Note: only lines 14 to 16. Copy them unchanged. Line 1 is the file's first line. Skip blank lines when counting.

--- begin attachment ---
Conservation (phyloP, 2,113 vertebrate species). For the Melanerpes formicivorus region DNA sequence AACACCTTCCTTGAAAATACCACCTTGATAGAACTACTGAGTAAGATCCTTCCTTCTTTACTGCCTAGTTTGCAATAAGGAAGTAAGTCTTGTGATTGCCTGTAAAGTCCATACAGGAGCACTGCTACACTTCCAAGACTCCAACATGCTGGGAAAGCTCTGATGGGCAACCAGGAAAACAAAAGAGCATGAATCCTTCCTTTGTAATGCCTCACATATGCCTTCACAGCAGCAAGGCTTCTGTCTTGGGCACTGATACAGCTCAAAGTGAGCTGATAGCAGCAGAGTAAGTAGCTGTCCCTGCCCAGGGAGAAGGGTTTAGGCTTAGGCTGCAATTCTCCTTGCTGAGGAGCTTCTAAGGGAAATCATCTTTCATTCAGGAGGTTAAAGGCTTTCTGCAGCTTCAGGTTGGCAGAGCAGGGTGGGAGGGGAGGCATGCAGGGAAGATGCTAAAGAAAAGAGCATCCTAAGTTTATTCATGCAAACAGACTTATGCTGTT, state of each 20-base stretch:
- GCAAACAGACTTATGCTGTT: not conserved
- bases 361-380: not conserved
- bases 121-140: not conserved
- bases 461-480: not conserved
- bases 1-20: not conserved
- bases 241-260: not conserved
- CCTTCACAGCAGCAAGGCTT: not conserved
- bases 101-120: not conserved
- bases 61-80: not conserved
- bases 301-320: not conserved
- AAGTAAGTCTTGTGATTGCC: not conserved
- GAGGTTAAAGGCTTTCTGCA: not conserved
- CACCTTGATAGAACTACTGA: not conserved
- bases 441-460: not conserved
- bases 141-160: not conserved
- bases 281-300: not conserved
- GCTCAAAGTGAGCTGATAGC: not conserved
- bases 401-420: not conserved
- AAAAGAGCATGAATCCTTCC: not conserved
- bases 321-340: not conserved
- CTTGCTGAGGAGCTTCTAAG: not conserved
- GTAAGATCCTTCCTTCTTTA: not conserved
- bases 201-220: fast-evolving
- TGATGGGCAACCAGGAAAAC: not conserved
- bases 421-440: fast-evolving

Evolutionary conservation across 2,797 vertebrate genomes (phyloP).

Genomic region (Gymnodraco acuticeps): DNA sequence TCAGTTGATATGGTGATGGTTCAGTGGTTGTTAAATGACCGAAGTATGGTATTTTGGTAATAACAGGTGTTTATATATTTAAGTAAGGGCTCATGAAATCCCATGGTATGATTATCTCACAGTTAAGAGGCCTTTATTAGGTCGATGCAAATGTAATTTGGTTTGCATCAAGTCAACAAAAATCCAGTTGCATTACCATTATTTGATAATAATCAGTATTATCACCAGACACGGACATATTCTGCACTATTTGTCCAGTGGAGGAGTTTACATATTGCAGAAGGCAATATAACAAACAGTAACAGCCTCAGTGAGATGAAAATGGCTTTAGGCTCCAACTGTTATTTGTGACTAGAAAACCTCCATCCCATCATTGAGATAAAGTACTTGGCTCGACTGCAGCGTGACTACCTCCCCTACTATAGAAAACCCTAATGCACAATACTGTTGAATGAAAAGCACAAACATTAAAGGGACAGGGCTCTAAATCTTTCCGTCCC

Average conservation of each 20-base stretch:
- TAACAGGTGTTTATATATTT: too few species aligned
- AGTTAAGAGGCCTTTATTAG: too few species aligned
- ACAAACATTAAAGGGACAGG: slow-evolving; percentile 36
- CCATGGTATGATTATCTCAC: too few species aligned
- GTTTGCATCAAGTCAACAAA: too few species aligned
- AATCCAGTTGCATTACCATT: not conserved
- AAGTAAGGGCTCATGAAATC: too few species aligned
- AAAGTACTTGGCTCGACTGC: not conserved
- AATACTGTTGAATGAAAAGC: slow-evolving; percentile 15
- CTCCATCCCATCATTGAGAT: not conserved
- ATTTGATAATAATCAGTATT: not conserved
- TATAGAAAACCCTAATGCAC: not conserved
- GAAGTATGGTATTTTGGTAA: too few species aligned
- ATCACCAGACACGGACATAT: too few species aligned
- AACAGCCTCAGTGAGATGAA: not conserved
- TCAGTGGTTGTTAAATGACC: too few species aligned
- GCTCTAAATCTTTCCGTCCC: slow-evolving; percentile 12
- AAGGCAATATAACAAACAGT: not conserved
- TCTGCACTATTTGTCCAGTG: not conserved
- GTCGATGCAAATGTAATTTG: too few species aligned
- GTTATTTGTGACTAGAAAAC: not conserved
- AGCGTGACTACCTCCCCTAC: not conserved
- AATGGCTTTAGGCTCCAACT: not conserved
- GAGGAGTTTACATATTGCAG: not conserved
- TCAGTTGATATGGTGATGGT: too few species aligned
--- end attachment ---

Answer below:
- CACCTTGATAGAACTACTGA: not conserved
- bases 441-460: not conserved
- bases 141-160: not conserved